N. Korea threatens to sink Japan, reduce U.S. to ashes


South Korea confirmed on Wednesday that traces of radioactive xenon originating from North Korea's last nuclear test have been detected, but they can not confirm if the traces originate from the regime's hydrogen bomb.

"Japan is no longer needed to exist near us", the state-run Korean Central News Agency said on Thursday, citing a statement by the Korea Asia-Pacific Peace Committee.

North Korea has threatened to sink Japan and reduce the U.S. to "ashes and darkness" for leading the latest UN Security Council sanctions imposed on the country.

-North Korea relations. In response, the United Nations Security Council voted to intensify sanctions, including imposing a limit on oil imports, against the hermit state.

New satellite images suggest that North Korea has resumed working at the secretive state's mountainous nuclear test site, despite new United Nations sanctions, according to a US -based watchdog.

More news: International Olympic Committee crowns Paris 2024, Los Angeles 2028 in unique double

North Korea had categorically rejected the Security Council resolution, vowing to press ahead with its nuclear and missile programmes in defiance of worldwide pressure.

This yield is close to what 38 North previously estimated to be the maximum containable yield for the test site in Punggye-ri, northeastern North Korea, it added.

Writing for 38 North, the Johns Hopkins University website dedicated to North Korea issues, analysts Frank V. Pabian, Joseph S. Bermudez Jr. and Jack Liu say North Korea's site now has "additional slippage" in "pre-existing landslide scars" and a "possible subsidence crater". The North Korean statement also called for the breakup of the U.N. Security Council, calling it "a tool of evil" and comprised of "money-bribed" nations.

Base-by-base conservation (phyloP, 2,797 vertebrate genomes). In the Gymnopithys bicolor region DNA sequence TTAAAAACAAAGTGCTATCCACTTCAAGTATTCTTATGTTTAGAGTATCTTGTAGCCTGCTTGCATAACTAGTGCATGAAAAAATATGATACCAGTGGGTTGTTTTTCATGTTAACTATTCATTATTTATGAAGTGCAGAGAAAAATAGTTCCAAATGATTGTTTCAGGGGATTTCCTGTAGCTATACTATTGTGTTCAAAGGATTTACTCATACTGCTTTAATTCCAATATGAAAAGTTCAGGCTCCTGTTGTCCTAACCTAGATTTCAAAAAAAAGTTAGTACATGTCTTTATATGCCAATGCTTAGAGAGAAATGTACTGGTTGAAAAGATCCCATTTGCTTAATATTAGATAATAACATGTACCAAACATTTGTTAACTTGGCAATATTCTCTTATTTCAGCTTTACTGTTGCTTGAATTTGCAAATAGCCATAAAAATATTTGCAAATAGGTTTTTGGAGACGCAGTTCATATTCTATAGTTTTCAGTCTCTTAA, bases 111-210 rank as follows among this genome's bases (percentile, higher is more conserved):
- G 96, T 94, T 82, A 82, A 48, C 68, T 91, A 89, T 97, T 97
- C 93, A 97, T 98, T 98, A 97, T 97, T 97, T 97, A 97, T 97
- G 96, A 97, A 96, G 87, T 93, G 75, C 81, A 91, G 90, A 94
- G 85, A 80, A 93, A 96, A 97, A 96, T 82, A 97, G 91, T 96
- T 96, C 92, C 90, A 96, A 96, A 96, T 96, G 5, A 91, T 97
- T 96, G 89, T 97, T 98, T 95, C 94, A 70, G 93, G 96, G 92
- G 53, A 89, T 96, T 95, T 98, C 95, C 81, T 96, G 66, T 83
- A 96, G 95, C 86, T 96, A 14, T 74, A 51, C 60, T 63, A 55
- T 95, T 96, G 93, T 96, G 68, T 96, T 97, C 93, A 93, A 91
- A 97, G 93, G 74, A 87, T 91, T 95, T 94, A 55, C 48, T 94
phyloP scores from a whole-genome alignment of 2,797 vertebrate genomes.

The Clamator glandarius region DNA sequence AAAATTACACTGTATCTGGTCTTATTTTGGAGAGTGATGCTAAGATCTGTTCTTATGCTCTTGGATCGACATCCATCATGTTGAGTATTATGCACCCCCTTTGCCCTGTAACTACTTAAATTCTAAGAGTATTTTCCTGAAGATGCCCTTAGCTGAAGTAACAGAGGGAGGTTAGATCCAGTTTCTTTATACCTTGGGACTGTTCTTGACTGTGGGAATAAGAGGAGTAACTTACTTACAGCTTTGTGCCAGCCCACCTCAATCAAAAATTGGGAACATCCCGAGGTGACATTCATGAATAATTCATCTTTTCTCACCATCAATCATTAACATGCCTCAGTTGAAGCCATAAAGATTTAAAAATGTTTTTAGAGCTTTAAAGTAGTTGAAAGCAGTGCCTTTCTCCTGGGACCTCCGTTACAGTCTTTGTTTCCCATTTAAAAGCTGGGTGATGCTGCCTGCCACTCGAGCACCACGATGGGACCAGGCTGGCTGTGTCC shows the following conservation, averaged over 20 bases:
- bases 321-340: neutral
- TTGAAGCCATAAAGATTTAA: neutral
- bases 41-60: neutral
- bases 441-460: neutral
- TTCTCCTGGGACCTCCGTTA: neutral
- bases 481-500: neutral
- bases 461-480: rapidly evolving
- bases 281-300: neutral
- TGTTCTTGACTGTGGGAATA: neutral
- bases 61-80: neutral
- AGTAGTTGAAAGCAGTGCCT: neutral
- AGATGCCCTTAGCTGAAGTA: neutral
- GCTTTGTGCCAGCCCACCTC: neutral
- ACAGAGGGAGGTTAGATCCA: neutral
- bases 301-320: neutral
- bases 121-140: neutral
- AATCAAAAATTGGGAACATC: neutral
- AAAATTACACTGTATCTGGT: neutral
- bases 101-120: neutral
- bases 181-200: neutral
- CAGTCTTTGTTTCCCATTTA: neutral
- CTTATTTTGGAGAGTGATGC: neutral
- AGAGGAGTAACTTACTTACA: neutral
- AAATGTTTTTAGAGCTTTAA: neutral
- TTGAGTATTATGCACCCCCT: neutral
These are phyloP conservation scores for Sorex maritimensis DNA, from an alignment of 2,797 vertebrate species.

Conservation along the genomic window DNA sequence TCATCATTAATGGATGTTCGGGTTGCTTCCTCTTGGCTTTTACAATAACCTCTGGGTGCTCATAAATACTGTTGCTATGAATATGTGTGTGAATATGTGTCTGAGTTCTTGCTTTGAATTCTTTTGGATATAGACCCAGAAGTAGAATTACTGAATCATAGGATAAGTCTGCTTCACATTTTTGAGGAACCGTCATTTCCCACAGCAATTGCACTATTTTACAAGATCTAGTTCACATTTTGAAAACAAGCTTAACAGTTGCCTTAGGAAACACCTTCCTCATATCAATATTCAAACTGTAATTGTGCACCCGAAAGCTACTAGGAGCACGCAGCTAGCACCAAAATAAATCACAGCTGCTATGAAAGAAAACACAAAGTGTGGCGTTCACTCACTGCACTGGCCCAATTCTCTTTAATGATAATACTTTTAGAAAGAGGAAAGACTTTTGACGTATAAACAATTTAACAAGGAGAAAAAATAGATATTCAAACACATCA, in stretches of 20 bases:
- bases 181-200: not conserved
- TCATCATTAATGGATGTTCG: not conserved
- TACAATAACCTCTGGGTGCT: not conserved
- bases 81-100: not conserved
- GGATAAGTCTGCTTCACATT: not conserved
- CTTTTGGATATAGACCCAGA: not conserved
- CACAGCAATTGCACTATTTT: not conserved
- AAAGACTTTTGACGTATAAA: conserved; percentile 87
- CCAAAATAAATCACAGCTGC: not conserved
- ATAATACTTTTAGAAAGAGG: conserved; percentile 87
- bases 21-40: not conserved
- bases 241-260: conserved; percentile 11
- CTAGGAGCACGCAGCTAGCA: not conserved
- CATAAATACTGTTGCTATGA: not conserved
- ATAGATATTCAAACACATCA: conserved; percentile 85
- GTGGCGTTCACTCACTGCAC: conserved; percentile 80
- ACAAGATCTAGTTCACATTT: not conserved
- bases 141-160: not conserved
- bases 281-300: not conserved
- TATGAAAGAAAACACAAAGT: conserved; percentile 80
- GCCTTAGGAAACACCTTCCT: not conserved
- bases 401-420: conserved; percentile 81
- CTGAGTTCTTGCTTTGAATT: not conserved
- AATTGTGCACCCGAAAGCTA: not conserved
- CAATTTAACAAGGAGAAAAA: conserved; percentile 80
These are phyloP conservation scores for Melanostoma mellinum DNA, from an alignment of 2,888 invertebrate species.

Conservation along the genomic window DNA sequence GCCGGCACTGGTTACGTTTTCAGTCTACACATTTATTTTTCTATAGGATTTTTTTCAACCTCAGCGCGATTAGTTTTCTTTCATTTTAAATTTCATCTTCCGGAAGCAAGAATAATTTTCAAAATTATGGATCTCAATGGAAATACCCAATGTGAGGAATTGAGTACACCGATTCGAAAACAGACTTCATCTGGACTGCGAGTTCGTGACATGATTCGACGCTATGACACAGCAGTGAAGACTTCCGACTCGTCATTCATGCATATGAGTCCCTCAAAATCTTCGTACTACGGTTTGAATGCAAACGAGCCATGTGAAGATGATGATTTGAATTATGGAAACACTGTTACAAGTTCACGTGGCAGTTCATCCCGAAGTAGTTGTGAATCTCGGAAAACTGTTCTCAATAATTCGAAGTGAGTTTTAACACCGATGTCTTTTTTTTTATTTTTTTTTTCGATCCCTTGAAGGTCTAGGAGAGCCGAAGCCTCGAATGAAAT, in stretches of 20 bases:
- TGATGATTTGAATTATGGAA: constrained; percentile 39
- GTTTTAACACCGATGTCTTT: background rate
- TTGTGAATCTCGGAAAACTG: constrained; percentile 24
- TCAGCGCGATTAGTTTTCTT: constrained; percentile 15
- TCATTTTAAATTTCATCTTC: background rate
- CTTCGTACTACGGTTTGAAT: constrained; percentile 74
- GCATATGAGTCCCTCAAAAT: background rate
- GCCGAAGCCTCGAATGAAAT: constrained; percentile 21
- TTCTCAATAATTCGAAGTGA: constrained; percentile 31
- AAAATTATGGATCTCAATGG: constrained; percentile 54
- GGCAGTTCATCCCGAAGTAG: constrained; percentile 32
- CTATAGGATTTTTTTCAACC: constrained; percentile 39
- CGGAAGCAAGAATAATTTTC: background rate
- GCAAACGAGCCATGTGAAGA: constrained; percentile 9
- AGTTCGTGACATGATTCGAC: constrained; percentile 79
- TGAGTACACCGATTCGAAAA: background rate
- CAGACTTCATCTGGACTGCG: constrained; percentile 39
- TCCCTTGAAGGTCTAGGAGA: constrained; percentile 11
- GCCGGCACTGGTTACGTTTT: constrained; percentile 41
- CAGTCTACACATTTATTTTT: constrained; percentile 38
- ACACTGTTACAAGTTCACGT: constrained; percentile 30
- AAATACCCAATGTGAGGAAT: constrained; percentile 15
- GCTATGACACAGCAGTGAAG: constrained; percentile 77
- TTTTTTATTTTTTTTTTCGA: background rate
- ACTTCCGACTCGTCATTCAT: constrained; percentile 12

While the North is pursuing nuclear arms program in defiance of an inter-Korean denuclearization pact and the Nuclear Nonproliferation Treaty, the South has remained nuclear-free since all American nukes were withdrawn in 1991. "South Korea is finding, as I have told them, that their talk of appeasement with North Korea will not work, they only understand one thing!" The analysts gave no indication that a test appeared to be imminent. The latest test was said to have been a hydrogen bomb created to be mounted on a newly developed intercontinental ballistic missile that has "great destructive power", state media said following the announcement of the test. "If we respond to the situation with an attitude that we will counter a nuclear-armed North with a nuclear-armed South, peace can not be maintained between the two Koreas", Moon said.

The South Korean military said earlier in the day that it had successfully tested a new air-to-land "bunker buster" Taurus cruise missile, part of its effort to increase its ability to destroy key weapons sites and bunkers deep underground where the North's leaders might take refuge.